7 steps to raise a geek child
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February 24, 2012 By: Frank Catalano
By Frank Catalano
It’s inevitable. New babies are coming into the world. I began to notice this when former colleagues were no longer available for a chat, coffee or Words with Friends.
Photo via Bigstock
Instead, I heard them use long-forgotten phrases, terms such as “t-ball practice” or “play date.” And I suddenly realized my geek acquaintances were producing little geeklets.
Or were they? What if these offspring were just mere children? How could my friends ensure their proper geek heritage would be passed along, those long years spent attached to a game controller, cathode-ray tube or Star Wars novel series not, somehow, wasted?
While first taken aback, I began to look upon this conundrum as an opportunity. I’d raised a child. He’d turned out okay, even though at times I balanced single parenthood with work for the Apple Programmers and Developers Association, Egghead Discount Software and many subsequent years as a tech industry analyst, consultant and writer.
My son went on to graduate from the University of Washington in industrial engineering despite the fact the only real instruction I gave him upon starting college was to get out – in about four years – with any kind of degree, no outstanding warrants and no incurable diseases. He chose engineering as a major on his own and now has a real engineering job.
With that and my own childhood as track record, here are my seven tips for raising well-balanced proto-geeks, progeny who keep their nerd heritage and don’t wind up living in your basement until age 38.
1) Let your child fail. Yes, everyone says this. I mean at World of Warcraft or, my son’s favorites at the time, Starcraft and later Half-Life. Do not offer tips. Let him or her discover cheat codes independently. Do not buy a faster graphics card, set up a low-latency connection or unblock certain router ports unless the kid earns it or learns how to do it. It will be good preparation not just for entrepreneurship in a not-much-stranger business environment, but as training for the tech support you likely will need as you age.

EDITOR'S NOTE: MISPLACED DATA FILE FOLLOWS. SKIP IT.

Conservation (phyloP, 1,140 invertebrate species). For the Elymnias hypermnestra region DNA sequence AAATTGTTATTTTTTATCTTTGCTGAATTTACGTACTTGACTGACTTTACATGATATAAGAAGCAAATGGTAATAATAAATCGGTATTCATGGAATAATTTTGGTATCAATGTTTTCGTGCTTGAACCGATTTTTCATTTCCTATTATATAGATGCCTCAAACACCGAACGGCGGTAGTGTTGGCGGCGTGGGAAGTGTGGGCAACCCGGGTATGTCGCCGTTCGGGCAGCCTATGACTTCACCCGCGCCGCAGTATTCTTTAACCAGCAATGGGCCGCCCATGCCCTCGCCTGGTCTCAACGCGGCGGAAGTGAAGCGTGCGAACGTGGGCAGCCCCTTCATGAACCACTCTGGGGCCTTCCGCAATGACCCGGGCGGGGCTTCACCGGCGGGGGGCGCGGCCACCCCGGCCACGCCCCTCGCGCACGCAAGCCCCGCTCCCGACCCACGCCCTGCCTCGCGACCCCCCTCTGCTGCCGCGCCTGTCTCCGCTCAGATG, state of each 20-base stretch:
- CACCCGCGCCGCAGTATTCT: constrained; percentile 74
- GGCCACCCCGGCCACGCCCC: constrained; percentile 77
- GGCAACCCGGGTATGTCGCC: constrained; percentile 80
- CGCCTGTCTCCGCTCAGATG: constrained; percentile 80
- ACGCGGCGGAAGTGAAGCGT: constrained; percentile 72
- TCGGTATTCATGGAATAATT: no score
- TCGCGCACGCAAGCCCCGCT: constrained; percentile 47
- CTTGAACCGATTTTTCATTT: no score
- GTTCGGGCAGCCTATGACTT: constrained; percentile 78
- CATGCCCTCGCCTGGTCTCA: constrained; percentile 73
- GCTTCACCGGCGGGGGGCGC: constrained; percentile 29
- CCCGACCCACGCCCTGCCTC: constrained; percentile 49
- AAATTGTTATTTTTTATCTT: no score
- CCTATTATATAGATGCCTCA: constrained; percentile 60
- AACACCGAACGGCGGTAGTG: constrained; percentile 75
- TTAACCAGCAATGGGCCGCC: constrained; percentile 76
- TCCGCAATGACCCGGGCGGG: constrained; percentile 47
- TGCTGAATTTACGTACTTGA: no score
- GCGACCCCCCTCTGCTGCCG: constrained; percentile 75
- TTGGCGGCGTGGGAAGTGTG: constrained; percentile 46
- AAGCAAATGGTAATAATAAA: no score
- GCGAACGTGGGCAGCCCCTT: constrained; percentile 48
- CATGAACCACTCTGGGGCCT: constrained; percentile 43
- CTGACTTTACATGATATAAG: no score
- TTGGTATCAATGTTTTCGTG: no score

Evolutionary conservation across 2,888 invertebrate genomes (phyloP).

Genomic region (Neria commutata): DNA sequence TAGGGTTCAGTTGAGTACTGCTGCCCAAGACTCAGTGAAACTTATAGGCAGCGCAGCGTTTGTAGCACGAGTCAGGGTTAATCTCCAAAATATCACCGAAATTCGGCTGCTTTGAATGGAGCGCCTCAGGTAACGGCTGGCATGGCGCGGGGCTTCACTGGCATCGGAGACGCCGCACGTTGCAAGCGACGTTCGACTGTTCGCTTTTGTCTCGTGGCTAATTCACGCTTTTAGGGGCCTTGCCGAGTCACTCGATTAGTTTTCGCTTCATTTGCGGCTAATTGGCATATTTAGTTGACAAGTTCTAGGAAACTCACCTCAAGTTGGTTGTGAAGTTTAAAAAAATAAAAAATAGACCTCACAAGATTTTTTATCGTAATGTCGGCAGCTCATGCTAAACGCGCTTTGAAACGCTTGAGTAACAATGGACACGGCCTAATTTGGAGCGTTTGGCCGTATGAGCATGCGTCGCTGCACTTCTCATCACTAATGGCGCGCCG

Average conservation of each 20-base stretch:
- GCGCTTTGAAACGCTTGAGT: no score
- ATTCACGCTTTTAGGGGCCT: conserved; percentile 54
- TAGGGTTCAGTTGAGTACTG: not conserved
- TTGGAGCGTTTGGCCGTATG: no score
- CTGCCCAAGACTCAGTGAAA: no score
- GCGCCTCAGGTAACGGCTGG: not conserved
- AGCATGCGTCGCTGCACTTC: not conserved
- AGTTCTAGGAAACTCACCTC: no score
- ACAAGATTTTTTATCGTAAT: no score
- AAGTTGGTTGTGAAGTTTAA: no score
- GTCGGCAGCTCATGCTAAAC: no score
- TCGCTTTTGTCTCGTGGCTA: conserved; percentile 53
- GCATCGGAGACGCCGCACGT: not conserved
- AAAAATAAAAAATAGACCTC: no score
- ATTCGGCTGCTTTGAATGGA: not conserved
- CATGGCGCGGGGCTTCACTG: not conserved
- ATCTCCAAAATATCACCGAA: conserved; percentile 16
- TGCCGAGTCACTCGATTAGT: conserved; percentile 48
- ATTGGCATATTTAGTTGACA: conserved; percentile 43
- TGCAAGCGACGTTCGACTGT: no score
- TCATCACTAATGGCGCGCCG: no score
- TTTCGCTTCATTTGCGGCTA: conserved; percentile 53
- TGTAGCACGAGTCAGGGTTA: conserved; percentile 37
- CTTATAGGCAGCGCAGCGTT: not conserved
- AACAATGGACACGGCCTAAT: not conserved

Fine art, such as Marc Chagall's, can be as weird as any good fantasy
2) Expose your child to fine art. Not Penny Arcade’s comics. I’m suggesting traditional fine art, like the kind you find at the Seattle Art Museum or see on stage at the Seattle Rep and Pacific Northwest Ballet. You’d be surprised how small amounts of exposure at a young age, even if initially rejected in a squirming fit, can lie dormant and gestate into a burst of later creative interest and expression, providing deep reference points for his or her own work. I credit my mother’s efforts in this arena for giving me the context to successfully consult Corbis on its first consumer multimedia title, A Passion for Art: Renoir, Cezanne, Matisse and Dr. Barnes nearly two decades ago. And I expect my son will find his equivalent, yet very different, inspiration later.
3) Expose your child to Star Trek. (Or, if you must, Star Wars.) It’s harder to build the future if you’ve never seen, or read, others’ classic visions of possible futures. It helped me, as an avid science-fiction reader growing up, internalize what could be, good or bad. Likewise, my son spent hours watching omnipresent science-fiction television reruns to the point where he came home one day after school in sixth grade and asked, “Dad, how come I’m the only kid in class who can quote dialogue from Star Trek?” I have never been so proud.